September 27, 2018
Trust HR, the cover letter isn’t dead yet
In the age of LinkedIn profiles and email, it’s tempting to think that there’s no need for a cover letter. I’d argue the opposite is true. In fact, when it comes to human resources, I think it’s more important than ever. It’s a great opportunity to demonstrate how you’re the perfect candidate for that new job you’ve always wanted.
Are cover letters required in HR anymore?
I could be going out on a limb here, some HR professionals have declared the cover letter dead. And figures from a Jobvite survey last year in the US show many job applicants agree. Actually, 47% of Americans didn’t use a cover letter when they applied for the job they’re currently in.
Also, the younger you are the more likely you are not to bother with one. With 58% of those aged between 18-22, don’t send a cover letter.
This is certainly a trend here in Australia when we recruit for our clients or for ourselves at Catalina Consultants. Many applicants leave off a cover letter, assuming their CV or LinkedIn profile will do all the convincing for them. But it’s not a wise idea.
I’m not saying it’s impossible to get a job without one. Many people succeed in getting a job based on their CV alone. And some companies using an online system for applications allow no space to add one. So there are circumstances in which you safely say you won’t need a cover letter.
But in most situations, speaking from experience in HR, if you leave a cover letter out you run the risk of someone who values them ignoring your application altogether just because it is undifferentiated from the pile other applications they’ve received.
Why we need cover letters for talent recruitment
That’s what a good cover letter does. It shows why you’re different to everyone else who’s applied. Explains why I should read your CV in the first place. It draws the connections between what you’ve done – your education, skills, experience and past career – and the job you’re applying for.
In doing so, it makes the HR department or recruiter’s job easy by doing the heavy lifting and letting you explain yourself up front so that you’re on the front foot when it comes to helping them form an opinion of you.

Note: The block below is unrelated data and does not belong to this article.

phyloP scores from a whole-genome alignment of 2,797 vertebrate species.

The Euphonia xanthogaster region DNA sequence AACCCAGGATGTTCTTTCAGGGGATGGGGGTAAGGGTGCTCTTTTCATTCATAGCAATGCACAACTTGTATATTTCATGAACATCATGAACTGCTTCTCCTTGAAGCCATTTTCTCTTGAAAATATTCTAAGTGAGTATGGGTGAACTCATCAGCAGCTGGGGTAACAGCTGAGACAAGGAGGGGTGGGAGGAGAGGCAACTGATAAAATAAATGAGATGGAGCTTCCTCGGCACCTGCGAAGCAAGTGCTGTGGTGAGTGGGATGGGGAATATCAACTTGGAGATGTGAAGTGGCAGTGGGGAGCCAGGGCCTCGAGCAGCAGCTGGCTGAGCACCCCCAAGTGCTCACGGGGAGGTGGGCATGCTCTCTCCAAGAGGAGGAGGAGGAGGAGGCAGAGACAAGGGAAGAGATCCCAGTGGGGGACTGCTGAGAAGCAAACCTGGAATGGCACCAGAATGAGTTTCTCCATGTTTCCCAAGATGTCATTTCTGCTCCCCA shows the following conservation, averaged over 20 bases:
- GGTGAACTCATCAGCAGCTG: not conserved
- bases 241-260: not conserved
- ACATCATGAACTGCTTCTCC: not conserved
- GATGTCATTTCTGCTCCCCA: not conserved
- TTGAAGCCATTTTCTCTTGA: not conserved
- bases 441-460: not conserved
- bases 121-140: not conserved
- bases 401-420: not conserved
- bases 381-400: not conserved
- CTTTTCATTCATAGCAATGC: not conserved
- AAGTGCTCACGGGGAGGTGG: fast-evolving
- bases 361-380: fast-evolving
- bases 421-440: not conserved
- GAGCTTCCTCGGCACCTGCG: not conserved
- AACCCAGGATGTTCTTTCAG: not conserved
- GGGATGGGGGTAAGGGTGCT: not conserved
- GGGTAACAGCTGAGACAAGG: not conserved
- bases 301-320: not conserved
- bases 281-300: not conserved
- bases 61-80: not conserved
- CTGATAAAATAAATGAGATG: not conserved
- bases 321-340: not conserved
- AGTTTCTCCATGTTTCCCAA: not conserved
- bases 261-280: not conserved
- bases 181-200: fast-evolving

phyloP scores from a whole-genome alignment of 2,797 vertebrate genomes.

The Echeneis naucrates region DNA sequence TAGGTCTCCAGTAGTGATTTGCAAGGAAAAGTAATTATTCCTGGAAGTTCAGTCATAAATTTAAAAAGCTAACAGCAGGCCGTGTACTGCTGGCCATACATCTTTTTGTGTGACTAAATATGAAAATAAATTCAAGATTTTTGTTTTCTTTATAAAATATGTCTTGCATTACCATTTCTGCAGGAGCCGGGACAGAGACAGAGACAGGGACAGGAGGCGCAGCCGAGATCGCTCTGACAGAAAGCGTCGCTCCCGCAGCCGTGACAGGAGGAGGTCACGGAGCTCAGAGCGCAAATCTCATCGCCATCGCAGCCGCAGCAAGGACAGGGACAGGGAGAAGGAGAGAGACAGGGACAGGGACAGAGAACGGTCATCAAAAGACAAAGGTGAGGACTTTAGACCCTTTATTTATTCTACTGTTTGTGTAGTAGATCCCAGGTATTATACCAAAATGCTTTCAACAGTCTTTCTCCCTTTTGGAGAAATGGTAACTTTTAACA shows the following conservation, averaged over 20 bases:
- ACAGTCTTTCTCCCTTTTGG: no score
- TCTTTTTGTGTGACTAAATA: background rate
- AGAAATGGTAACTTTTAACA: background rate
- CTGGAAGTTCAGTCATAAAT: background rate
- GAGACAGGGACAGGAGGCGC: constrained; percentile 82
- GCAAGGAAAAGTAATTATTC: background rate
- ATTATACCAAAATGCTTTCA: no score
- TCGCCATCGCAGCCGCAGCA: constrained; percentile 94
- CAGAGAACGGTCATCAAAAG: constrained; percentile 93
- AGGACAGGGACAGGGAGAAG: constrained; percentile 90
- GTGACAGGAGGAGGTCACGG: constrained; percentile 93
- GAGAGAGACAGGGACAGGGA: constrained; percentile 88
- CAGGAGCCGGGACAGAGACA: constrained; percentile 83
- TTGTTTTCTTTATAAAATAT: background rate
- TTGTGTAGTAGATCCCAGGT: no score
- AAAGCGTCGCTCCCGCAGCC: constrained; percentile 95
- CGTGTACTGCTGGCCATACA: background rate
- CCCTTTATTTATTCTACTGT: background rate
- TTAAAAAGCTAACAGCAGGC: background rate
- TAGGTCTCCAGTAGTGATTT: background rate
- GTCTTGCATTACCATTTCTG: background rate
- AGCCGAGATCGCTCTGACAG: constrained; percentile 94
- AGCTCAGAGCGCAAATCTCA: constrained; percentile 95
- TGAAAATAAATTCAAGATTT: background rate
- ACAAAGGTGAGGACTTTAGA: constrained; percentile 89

What it does for talent recruitment
While a CV is somewhat formulaic and static no matter what the job is, a cover letter is bespoke. It lets you talk about the specific role and argue your case. Why choose me?
It’s no easy task to write a good one (which is one of the main reasons I think many people prefer to skip it altogether). But here are the key characteristics I think a good cover:
- is short: a maximum of one page or four paragraphs – no more.
- provides context: it’s your chance to take control and state your case by showing why your skills and experience are relevant.
- is personal: you should use it to introduce yourself and show a bit of flair (just don’t go crazy). You can also be less formal and more direct than you’d be in a CV.
- is a chance to show off: it should be your opportunity to demonstrate some of the skills you say you have – like written communication skills.
- should show you understand the organisation and the role: write about what is entailed in the job and how it relates to your skills, so the recruiter knows that you haven’t just applied for everything advertised.
- is unique: it should never just regurgitate your CV but can be used to highlight something you think may be overlooked or ignored in your CV.
- can help you explain: put in context your experience, your career journey and any career breaks, study breaks or career changes.
- should be persuasive without being arrogant: use your narrative to engage your reader and show why you’re interested in this job above all others.
- lets you reveal your knowledge: write about the area, issue, brand or company – whatever it is that matters – and demonstrate your enthusiasm and excitement at the opportunity you’re applying for.
Make your cover letter recruitment worthy
I know, I know. It’s hard to do all of this in four paragraphs. When I said it wasn’t going to be easy I wasn’t lying. But use your judgement. The right ingredients for your cover letter will depend on you personally, the job you’re applying for, and the company and industry it’s in. The nice thing about cover letters is there’s no right or wrong: it’s about introducing yourself and presenting yourself in the best possible light so you have the best chance of showing you’re a good fit for the role and snaring yourself that all-important interview.
Keen to find out more?
If you’d like to know more about what to look for in a cover letter or have any questions about HR or talent recruitment, then get in touch.